Stovetop Mini Flapjacks are thin “rounds” of cornbread fried in a greased skillet on top of the stove.
They look like pancakes. Easy to make. Crusty and delicious.
Flapjacks, also known as griddlecakes, are contain cornmeal and flour. Cornmeal fries better in vegetable oil than in melted butter.
Pancakes are made with flour and usually cooked in melted butter.
According to wikipedia.org, in the United Kingdom, a flapjack (oat bar) refers to a sweet, tray-baked oat bar, most commonly made from rolled oats, butter, brown sugar and golden syrup.
British flapjacks have a dense-cookie-like texture. They’re baked, not cooked on a griddle or flipped in a skillet like American (southern) flapjacks.
In the United States (especially the south), flapjacks are thin “rounds” of cornbread batter fried in a greased skillet on top of the stove.
“Southern-style” flapjacks are often served with collard greens, cabbage and pinto beans.
Many southerners enjoy flapjacks for breakfast. The “breakfast flapjacks” are drizzled with honey, maple syrup, or buttery pancake syrup and served with scrambled eggs and bacon.
Why is a flapjack called a flapjack?
According to the Oxford English Dictionary, the word “flapjack” was used as early as the beginning of the 16th century. During the time, it was very likely a flat tart.
According to reference.org, the “flap” part of flapjack dates back to the 1300s when “flap” was used in place of “to flip.”
It is uncertain as to what the “jack” in flapjack means. However, it very likely refers to the small size of a flapjack. Back then, “jack” meant something was smaller than normal.
The flapjack was originally used to describe a pancake. However, the word flapjack has been used to describe a variety of dishes including an apple turnover.
For example, the apple turnover is known as an applejack or flapjack in many parts of England and is a cookie made by combining rolled oats and syrup.
Enjoy this recipe for Stovetop Mini Flapjacks (southern style)! Pairs well with a salad.
How To Read & Follow A Recipe
Reading a recipe is an important life skill. It starts with knowing how to read a recipe’s ingredients, follow the instructions, prep ingredients, and knowing what equipment to use.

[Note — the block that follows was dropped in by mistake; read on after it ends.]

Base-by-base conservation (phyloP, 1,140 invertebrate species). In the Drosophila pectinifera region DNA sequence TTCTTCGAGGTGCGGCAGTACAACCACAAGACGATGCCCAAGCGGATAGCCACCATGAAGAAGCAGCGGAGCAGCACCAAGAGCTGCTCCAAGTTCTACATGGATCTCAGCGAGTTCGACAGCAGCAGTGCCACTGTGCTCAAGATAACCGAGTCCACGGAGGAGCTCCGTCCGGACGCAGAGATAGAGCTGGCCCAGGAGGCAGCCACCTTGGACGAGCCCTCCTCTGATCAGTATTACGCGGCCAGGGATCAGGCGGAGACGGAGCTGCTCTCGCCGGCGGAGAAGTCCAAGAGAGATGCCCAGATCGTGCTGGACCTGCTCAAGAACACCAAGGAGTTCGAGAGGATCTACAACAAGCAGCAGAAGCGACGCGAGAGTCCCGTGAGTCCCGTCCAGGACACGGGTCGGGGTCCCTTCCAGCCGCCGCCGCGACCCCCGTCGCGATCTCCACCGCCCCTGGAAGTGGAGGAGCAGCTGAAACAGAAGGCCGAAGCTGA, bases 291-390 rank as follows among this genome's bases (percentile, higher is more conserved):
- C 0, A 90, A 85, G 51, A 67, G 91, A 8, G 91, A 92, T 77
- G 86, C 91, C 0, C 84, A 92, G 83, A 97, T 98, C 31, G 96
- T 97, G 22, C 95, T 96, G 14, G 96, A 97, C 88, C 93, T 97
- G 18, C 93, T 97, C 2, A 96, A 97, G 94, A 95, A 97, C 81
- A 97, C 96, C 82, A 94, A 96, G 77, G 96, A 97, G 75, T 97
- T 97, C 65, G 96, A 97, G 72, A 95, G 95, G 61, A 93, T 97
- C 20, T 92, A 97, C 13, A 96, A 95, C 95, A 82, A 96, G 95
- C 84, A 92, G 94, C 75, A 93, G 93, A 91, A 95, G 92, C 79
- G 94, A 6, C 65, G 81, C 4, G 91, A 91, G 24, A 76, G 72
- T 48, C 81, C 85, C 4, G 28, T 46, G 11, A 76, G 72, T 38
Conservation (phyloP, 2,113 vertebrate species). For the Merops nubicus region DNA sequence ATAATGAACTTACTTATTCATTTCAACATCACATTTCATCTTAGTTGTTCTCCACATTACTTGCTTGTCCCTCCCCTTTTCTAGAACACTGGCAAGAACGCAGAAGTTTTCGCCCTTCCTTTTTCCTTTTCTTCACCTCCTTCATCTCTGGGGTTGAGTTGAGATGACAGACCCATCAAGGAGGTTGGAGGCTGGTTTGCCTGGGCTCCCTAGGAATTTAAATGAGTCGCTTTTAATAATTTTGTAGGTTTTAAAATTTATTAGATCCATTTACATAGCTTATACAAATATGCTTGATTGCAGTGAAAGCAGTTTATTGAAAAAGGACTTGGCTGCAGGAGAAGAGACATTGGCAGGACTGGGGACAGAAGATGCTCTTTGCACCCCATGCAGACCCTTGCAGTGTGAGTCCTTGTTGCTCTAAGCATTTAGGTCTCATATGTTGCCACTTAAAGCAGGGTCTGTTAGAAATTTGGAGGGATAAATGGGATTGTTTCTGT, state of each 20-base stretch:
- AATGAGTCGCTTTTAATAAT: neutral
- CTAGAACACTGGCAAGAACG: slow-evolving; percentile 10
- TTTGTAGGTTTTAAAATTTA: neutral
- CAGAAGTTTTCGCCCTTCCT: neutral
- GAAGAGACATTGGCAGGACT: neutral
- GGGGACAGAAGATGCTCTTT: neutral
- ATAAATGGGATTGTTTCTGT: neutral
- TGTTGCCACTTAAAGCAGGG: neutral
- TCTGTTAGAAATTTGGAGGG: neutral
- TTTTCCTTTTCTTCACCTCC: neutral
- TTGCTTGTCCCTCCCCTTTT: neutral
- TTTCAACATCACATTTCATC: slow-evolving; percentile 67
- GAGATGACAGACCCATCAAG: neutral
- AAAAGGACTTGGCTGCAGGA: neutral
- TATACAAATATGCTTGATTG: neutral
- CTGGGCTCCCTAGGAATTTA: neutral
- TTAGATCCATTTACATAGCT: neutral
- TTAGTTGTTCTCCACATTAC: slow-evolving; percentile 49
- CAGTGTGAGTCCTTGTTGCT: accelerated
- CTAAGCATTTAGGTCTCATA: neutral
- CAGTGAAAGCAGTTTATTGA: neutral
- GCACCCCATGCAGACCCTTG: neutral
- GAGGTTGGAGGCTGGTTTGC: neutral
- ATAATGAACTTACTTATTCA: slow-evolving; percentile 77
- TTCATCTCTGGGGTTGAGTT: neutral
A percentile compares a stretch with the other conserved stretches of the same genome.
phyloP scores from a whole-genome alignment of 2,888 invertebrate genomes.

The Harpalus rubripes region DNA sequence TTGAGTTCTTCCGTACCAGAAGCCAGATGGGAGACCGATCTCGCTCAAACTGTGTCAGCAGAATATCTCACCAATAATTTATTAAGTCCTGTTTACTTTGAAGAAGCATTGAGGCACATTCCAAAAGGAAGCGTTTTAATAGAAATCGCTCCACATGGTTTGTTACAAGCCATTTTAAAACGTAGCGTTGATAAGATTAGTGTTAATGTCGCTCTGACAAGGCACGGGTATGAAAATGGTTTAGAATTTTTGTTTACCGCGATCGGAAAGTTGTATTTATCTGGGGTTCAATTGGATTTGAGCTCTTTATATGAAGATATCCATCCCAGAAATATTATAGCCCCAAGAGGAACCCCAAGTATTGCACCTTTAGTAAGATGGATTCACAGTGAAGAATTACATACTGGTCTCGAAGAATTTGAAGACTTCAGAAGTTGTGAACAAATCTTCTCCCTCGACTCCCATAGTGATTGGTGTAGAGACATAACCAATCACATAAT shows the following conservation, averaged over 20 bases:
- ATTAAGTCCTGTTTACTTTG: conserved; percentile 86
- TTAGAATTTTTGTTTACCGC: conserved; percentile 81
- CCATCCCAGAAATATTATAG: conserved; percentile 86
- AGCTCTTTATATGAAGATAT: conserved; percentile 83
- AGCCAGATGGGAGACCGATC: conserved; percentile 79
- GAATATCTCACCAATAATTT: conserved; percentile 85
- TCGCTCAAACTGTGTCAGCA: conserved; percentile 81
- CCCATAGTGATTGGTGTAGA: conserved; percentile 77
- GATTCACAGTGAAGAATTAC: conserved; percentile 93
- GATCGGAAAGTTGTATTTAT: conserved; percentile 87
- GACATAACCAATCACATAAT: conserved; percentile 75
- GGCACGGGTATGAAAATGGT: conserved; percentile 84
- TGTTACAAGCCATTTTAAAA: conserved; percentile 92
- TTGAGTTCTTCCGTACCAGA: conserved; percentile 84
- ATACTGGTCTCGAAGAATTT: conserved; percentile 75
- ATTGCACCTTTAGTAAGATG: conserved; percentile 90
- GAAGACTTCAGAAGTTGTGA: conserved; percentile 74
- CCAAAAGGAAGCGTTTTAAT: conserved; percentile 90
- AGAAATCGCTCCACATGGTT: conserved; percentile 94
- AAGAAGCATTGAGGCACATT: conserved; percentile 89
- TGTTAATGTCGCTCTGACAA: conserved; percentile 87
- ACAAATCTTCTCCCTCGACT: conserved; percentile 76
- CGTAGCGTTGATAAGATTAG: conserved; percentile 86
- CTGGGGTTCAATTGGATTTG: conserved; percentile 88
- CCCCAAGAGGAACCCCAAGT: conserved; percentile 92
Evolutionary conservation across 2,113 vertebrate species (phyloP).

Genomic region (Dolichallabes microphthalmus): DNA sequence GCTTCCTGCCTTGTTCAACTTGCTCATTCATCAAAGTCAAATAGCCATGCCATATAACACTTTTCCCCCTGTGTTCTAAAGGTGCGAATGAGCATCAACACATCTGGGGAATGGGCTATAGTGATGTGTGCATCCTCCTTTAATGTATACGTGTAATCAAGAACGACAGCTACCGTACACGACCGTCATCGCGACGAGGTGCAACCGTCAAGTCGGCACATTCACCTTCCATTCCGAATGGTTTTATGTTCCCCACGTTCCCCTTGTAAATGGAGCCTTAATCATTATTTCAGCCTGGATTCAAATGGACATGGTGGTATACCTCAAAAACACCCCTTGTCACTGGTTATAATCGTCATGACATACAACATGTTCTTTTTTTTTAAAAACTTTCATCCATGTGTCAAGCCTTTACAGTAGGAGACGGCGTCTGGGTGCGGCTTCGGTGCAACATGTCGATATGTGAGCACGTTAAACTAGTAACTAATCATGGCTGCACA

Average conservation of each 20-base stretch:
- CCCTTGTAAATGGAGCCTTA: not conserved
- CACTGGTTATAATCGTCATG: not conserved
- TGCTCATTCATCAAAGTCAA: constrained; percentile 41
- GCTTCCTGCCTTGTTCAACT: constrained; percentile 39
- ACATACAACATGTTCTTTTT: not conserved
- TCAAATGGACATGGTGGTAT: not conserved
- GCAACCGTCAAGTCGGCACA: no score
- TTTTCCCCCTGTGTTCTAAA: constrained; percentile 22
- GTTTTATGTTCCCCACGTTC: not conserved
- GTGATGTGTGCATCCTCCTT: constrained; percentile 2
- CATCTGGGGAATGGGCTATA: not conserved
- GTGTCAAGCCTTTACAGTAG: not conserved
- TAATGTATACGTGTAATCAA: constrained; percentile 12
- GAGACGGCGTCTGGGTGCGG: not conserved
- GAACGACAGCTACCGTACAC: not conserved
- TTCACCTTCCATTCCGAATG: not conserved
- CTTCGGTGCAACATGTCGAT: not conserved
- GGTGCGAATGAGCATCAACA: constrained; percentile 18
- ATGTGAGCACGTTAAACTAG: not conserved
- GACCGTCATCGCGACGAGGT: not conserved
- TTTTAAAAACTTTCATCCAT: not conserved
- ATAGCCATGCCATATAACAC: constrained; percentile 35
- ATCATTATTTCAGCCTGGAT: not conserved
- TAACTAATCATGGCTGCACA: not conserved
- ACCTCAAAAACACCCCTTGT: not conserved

The following tips and strategies will help beginners or experienced cooks create a delicious dish as intended in the recipe.
Start with clean hands and organized kitchen. Wash hands thoroughly. Make sure kitchen and countertops are clean before making a recipe.
Create a relaxing environment. Play favorite music while in the kitchen. I love listening to classical or gospel music.
Read the recipe. Don’t just quickly skim it. Thoroughly read from start to finish. Visualize doing each step which will help you avoid missing a step.
If you see ingredient that you and your family don’t use for whatever reason, use a substitutions or omit the ingredient.
My recipes are packed with helpful tips like shortcuts and serving sizes which save time time and help with meal planning.
Pay attention to the order in which ingredients are prepped. For example, 1 cup of chopped pecans is not the same as pecans, chopped (measure whole pecans and then chop).
Know the assumptions. For example, when my recipe calls for “sugar,” use granulated sugar. If brown sugar is an ingredient, it will be written as such in the recipe.
Figure out the timing. Check the listed “prep time” and “total time” to be sure you have enough time to complete the recipe.
Look for hints, such as the words “meanwhile” or “at the same time,” which indicate two or more steps can happen simultaneously.
For example, my prep time doesn’t include bringing cold butter up to room temperature. Be sure to include in your timetable.
Watch Recipe Videos. If you’re a visual learner (like me), watch recipe videos. Perfect for when you’re learning a new skill or just want to see how a recipe is made.
Mise en place is a super time saver. This French cooking term translates as “putting in place.” It means prepping/measuring ingredients and chopping food before you start cooking. It’s the perfect way to get organized and avoid missing an ingredient or missing a step in the instructions.
Organize your tools and kitchen equipment. Mise en place isn’t just for ingredients. Before starting, make sure you have parchment paper, aluminum foil, measuring cups, measuring spoons, the right pans, mixing bowls, and other equipment.
Make notes in your recipe. Note any special prep instructions and highlight cooking times. Make note of ingredients omitted, favorite substitutions and creative twists. The notes will be very helpful the next time you make this recipe.